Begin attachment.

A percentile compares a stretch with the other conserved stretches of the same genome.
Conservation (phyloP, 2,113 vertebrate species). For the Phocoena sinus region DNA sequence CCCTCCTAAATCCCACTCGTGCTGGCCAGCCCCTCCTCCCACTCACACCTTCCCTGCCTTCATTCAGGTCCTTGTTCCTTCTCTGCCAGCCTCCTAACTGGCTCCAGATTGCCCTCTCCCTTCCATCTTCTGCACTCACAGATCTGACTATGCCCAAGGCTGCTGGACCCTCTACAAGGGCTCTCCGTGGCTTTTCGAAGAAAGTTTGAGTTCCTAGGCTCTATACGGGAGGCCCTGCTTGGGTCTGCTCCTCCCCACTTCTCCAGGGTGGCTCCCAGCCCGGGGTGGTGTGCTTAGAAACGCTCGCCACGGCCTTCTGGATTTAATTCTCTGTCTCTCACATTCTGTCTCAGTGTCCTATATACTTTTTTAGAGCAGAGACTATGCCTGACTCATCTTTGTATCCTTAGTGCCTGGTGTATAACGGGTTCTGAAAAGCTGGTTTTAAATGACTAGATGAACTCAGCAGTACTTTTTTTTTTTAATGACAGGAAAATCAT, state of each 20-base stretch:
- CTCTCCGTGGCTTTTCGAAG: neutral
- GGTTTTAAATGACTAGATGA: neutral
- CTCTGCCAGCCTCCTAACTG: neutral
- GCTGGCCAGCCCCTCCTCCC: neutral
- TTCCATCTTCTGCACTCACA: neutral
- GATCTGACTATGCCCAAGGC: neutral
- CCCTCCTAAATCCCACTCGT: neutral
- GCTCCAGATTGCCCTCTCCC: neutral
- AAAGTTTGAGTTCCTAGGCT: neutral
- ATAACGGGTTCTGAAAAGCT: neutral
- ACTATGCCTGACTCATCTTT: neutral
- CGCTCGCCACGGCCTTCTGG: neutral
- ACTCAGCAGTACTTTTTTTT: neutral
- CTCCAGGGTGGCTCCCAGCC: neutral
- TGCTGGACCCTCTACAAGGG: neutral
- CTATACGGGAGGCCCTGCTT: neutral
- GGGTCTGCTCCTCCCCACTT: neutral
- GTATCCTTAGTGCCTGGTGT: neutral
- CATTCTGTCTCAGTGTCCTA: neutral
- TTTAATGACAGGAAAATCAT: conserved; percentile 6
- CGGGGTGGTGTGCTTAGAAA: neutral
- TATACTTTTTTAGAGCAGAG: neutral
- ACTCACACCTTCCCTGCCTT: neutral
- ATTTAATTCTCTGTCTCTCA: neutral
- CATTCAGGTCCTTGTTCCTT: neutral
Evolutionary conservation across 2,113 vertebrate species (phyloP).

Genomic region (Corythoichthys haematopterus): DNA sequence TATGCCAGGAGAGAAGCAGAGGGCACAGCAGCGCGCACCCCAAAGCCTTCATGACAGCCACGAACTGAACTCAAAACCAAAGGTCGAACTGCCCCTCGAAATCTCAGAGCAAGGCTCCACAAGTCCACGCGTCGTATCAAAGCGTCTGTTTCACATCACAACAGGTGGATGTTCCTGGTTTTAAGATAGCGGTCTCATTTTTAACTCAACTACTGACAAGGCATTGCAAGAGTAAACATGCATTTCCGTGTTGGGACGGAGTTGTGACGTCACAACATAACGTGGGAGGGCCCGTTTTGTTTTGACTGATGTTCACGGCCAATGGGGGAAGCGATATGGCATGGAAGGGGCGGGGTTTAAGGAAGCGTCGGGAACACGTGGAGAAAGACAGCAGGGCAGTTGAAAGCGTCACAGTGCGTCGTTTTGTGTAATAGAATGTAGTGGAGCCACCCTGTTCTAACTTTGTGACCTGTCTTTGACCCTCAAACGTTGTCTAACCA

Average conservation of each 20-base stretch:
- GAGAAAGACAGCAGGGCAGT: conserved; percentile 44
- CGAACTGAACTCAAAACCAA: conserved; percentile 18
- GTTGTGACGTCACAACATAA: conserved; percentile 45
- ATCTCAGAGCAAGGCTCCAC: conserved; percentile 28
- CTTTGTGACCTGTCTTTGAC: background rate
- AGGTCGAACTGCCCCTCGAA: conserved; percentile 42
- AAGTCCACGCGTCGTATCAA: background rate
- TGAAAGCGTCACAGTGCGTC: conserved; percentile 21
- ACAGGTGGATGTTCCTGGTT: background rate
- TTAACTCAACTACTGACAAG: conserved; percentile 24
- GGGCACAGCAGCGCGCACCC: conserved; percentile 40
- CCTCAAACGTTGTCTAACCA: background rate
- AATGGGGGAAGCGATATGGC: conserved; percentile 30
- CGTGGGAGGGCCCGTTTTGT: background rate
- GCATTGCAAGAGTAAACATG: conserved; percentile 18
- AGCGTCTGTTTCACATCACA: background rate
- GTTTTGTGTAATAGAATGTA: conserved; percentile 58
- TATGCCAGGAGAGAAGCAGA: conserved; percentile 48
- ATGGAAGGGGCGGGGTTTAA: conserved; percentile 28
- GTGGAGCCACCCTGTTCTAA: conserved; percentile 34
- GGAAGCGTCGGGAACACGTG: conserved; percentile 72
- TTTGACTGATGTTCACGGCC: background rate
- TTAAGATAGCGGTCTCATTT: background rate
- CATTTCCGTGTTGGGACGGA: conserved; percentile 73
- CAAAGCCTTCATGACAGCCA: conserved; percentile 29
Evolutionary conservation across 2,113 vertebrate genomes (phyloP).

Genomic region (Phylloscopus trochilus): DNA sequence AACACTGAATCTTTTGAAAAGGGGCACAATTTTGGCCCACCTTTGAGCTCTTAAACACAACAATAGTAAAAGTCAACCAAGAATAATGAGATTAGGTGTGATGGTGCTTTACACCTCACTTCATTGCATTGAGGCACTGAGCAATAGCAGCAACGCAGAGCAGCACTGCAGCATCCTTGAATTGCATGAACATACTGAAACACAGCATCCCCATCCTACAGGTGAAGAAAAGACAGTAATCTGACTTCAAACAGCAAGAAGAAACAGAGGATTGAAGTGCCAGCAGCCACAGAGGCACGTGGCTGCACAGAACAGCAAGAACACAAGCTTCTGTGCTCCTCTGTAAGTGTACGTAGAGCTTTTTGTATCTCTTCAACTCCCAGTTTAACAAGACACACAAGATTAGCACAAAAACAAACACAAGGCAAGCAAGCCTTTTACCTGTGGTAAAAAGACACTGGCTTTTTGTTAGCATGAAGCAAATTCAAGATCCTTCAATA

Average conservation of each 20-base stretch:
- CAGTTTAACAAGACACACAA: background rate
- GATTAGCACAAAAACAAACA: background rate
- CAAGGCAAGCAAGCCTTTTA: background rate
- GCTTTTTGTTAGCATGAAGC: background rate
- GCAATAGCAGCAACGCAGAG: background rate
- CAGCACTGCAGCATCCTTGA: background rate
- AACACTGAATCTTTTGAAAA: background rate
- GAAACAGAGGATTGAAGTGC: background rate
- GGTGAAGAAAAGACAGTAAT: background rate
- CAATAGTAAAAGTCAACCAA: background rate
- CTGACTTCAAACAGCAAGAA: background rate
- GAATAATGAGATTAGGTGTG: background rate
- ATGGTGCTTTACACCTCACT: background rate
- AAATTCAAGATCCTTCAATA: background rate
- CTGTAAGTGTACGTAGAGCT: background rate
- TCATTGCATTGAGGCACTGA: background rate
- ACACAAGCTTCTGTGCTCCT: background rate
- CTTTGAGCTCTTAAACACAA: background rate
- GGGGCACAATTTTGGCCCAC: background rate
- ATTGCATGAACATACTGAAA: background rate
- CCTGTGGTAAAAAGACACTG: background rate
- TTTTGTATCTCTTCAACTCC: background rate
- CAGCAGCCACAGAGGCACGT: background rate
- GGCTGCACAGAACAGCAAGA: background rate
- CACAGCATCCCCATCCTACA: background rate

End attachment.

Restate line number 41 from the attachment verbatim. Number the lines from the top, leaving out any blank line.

- GGGCACAGCAGCGCGCACCC: conserved; percentile 40